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Service Bus Messaging

The Azure Service Bus now contains two distinct messaging models, relayed messaging and brokered messaging.

Relayed Messaging

The AppFabric relayed capabilities were released as a CTP under the name of “BizTalk Services” back in 2007. In October 2008 they were re-branded as “.NET Services”, then rebranded again as “Windows Azure AppFabric Service Bus Relayed Messaging” before the production release in January 2010.

The implementation of relayed messaging has evolved from the original “BizTalk Services” CTP, but the principle remains the same. A service hosted behind a firewall or NAT can expose a public endpoint “in the cloud” that can be consumed by any authenticated client that has access to the internet.


This provides some great capabilities that applications can leverage to enable connectivity in situations where it would typically be challenging or impossible to achieve.

Although relayed messaging provides a lot of advantages it is not without its drawbacks.

·        If the service is not running or not connected to the AppFabric service bus the public endpoint is not available.

·        High bursts of traffic from clients can result in reduced performance and timeouts.

·        It is challenging to implement load-balancing on the service, limiting scalability and availability.


Brokered Messaging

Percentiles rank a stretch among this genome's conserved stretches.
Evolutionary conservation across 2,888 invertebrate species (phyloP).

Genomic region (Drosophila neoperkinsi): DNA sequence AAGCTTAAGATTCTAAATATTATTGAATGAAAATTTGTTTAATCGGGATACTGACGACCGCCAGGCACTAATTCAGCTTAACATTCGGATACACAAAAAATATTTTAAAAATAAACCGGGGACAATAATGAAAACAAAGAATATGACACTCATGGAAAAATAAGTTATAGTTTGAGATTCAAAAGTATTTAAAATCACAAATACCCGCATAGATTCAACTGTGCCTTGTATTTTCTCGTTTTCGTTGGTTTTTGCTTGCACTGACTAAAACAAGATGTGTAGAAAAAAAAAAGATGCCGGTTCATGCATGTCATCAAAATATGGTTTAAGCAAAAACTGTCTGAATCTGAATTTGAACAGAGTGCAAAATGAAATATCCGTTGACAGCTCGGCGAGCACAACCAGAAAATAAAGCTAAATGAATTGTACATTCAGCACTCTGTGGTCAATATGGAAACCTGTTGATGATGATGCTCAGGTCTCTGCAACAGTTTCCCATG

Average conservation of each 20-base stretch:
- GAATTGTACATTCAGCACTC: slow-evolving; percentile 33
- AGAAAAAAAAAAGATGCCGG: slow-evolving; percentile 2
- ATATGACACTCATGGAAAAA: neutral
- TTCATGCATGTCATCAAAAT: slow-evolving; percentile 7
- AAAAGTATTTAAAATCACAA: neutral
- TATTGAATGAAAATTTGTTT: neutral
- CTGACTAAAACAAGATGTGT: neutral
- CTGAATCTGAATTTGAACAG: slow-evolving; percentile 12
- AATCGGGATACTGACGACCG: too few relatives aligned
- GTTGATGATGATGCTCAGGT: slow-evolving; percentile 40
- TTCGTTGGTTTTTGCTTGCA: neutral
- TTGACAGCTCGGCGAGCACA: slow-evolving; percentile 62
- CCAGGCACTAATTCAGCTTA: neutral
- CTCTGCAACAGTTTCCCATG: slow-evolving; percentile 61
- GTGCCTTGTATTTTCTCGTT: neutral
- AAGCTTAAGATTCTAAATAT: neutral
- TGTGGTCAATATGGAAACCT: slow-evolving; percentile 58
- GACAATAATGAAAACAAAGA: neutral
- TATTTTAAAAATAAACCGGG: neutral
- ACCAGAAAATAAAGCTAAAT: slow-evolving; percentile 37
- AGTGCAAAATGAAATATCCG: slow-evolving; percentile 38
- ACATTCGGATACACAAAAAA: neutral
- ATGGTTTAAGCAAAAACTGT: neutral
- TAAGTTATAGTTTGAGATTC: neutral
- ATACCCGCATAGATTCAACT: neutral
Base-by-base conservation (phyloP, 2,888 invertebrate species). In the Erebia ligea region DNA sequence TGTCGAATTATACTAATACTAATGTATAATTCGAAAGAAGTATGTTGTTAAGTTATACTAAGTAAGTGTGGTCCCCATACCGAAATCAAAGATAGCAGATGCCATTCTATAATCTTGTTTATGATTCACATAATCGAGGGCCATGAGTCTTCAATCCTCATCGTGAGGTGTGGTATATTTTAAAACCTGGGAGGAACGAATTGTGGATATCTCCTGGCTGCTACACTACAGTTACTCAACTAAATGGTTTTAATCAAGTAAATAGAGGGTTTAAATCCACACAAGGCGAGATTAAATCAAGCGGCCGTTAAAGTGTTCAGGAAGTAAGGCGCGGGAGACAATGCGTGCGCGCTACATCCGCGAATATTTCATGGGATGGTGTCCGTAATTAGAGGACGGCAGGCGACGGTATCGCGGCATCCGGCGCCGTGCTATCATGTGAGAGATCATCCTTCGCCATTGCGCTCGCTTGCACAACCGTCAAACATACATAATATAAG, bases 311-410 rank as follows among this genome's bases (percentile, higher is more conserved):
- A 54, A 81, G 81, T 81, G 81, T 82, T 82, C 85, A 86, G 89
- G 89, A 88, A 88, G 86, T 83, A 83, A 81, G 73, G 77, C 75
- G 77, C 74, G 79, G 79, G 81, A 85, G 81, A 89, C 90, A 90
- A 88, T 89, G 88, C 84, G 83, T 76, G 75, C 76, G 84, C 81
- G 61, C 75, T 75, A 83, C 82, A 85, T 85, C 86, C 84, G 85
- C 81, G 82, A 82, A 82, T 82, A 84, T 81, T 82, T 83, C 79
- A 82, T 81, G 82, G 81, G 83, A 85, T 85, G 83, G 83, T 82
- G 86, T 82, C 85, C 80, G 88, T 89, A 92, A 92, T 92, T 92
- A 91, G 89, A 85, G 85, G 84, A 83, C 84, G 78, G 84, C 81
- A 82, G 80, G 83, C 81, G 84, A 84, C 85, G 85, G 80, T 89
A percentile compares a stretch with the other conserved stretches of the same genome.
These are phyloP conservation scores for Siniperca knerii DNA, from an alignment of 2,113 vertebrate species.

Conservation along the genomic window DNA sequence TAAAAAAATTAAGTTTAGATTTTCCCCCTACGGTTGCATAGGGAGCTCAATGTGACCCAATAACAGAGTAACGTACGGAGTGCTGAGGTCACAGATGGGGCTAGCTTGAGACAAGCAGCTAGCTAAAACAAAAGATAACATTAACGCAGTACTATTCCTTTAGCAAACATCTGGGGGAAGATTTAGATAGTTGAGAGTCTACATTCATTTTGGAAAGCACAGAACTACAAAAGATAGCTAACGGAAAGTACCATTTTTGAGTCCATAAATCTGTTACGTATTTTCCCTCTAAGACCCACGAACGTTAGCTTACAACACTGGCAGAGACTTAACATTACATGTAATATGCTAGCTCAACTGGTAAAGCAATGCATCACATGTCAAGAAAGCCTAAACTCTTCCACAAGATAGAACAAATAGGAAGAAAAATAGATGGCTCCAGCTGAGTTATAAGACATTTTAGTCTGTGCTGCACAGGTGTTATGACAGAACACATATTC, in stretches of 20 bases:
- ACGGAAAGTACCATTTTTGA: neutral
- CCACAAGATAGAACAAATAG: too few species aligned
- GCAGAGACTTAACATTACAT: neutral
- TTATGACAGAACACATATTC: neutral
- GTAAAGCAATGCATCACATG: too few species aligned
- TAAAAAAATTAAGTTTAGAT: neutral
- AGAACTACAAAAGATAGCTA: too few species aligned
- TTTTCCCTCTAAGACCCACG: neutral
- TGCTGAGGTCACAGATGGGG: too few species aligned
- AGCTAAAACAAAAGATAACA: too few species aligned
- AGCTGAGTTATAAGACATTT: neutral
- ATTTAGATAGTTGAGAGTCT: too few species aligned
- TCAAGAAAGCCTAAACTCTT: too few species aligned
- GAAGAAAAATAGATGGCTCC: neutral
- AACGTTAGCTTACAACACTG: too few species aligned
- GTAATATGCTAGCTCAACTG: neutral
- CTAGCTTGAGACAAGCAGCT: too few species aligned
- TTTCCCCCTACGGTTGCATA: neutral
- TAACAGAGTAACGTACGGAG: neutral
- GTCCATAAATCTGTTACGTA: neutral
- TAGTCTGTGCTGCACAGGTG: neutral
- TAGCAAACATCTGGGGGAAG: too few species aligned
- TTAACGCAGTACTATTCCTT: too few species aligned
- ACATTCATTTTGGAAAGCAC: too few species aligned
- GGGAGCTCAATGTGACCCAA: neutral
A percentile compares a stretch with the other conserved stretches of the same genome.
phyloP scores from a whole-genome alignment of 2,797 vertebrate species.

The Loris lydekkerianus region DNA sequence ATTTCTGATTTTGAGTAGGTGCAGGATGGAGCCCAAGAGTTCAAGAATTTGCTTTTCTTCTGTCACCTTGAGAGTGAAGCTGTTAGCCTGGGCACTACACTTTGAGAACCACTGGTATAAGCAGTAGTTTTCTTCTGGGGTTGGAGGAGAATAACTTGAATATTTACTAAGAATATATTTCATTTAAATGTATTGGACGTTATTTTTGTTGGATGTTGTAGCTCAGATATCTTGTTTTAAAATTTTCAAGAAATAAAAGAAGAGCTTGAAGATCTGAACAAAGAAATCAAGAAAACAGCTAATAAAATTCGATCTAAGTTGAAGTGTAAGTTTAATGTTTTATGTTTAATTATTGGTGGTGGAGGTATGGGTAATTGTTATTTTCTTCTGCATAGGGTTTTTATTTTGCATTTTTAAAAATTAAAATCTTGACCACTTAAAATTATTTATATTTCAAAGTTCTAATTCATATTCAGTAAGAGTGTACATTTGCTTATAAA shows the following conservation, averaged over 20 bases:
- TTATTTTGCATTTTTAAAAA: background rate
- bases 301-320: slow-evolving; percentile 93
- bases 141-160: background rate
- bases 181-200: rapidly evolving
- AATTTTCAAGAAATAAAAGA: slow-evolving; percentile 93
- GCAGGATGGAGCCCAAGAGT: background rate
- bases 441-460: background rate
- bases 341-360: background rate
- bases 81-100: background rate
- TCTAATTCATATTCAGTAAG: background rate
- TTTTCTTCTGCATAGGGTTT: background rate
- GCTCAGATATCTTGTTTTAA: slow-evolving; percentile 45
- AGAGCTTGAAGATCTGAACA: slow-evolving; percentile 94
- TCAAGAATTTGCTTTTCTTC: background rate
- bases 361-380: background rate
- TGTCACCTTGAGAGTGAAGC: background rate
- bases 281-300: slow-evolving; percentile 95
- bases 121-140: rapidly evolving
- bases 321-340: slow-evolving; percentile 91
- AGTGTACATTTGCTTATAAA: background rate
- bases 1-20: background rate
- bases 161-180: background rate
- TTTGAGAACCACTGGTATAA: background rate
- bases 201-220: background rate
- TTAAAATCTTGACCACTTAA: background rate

Brokered messaging derives its name from the fact that there is a broker, or intermediary in the message channel that provides durable storage of in transit messages.


In Service Bus brokered messaging queues or topics and subscriptions can be used to broker messages between a client and a service. This provides a number of advantages.

·        If the service goes offline the client can still send messages to the queue, and is not aware of any service disruption. This allows the clients perception of service availability to be dependent on the availability of the brokered messaging service, and not the service processing the messages.

·        If there is a large burst in activity the queue can keep messages in a durable store until they are processed.

·        It is easy add additional service instances to receive and process messaging, providing scalability and availability.

When to Use What

For services using a request-response messaging pattern relayed messaging is usually the best option. The advantages of storing messages in an intermediary are usually mitigated by the expected response time of the service. It is possible to implement a request-response pattern using brokered messaging and implementing message correlation, but this adds complexity and additional latency to the implementation.

For asynchronous one-way messaging brokered messaging can provide better functionality. The advantages of durable storage, handing bursts of messages and high availability of the brokered messaging service are especially suitable for these scenarios.

Relayed messaging does include the option to use message buffers to even out brief bursts in load, but as these capabilities are now superseded by brokered messaging and the recommendation is to consider brokered messaging for these types of implementations.



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